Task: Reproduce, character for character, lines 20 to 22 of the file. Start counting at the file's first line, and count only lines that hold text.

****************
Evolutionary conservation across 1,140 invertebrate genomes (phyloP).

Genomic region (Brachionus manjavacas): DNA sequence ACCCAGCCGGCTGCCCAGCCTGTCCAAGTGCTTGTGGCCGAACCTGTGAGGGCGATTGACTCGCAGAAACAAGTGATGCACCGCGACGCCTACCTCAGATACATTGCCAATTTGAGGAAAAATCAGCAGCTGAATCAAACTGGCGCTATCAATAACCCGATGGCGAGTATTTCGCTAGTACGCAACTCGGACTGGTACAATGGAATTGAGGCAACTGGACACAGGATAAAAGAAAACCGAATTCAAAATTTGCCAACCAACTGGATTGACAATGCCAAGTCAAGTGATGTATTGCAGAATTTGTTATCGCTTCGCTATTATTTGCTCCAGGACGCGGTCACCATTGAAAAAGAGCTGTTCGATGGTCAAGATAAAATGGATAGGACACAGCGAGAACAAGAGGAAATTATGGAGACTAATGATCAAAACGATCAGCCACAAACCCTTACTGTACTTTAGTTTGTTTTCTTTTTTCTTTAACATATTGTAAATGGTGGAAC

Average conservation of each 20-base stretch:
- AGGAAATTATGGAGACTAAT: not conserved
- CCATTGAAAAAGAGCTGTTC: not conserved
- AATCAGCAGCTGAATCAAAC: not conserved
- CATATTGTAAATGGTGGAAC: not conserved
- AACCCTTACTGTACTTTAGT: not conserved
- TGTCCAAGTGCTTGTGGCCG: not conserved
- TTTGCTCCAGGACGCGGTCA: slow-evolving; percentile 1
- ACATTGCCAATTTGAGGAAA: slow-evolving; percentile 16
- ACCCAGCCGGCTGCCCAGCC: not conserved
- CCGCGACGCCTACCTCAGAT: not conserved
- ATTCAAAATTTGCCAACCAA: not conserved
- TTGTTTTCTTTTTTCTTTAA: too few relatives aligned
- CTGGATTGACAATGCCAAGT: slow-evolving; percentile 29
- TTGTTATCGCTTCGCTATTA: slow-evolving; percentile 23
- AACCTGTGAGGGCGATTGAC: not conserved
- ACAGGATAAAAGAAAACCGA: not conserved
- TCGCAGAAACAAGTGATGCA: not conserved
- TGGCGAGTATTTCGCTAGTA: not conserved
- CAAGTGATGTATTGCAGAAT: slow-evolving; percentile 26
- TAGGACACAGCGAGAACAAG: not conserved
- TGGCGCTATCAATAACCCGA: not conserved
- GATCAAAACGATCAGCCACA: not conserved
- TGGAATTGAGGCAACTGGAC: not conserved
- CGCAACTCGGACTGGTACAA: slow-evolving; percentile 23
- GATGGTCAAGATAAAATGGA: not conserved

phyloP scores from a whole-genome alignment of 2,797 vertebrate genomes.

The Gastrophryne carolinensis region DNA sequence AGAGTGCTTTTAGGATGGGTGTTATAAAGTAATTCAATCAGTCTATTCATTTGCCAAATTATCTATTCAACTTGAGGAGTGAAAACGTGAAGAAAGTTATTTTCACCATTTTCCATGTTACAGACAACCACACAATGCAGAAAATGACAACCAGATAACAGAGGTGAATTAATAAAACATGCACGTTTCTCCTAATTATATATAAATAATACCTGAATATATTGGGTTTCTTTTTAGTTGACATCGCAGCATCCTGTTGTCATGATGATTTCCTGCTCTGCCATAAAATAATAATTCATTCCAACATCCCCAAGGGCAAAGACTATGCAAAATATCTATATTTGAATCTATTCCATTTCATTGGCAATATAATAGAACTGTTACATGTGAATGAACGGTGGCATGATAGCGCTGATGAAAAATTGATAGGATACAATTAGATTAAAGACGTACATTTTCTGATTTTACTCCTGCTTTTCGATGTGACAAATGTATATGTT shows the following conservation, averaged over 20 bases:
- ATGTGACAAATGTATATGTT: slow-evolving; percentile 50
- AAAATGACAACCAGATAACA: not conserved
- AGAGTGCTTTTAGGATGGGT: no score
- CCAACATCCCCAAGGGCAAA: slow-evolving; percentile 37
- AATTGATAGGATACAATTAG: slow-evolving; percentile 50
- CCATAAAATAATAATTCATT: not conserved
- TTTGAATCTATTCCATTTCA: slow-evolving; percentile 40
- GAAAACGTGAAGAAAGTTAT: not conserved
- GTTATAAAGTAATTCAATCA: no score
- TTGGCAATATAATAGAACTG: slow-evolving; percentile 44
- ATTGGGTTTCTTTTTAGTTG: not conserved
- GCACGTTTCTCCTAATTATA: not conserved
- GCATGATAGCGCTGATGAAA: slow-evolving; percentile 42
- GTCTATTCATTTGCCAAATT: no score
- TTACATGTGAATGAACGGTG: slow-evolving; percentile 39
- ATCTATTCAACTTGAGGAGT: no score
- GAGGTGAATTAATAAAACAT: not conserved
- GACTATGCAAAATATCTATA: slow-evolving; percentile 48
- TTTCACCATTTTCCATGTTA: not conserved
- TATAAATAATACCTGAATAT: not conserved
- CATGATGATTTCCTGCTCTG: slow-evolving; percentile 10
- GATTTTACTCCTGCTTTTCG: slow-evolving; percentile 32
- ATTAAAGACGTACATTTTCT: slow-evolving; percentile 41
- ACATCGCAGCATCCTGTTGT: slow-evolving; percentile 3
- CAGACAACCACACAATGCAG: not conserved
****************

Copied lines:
- TCGCAGAAACAAGTGATGCA: not conserved
- TGGCGAGTATTTCGCTAGTA: not conserved
- CAAGTGATGTATTGCAGAAT: slow-evolving; percentile 26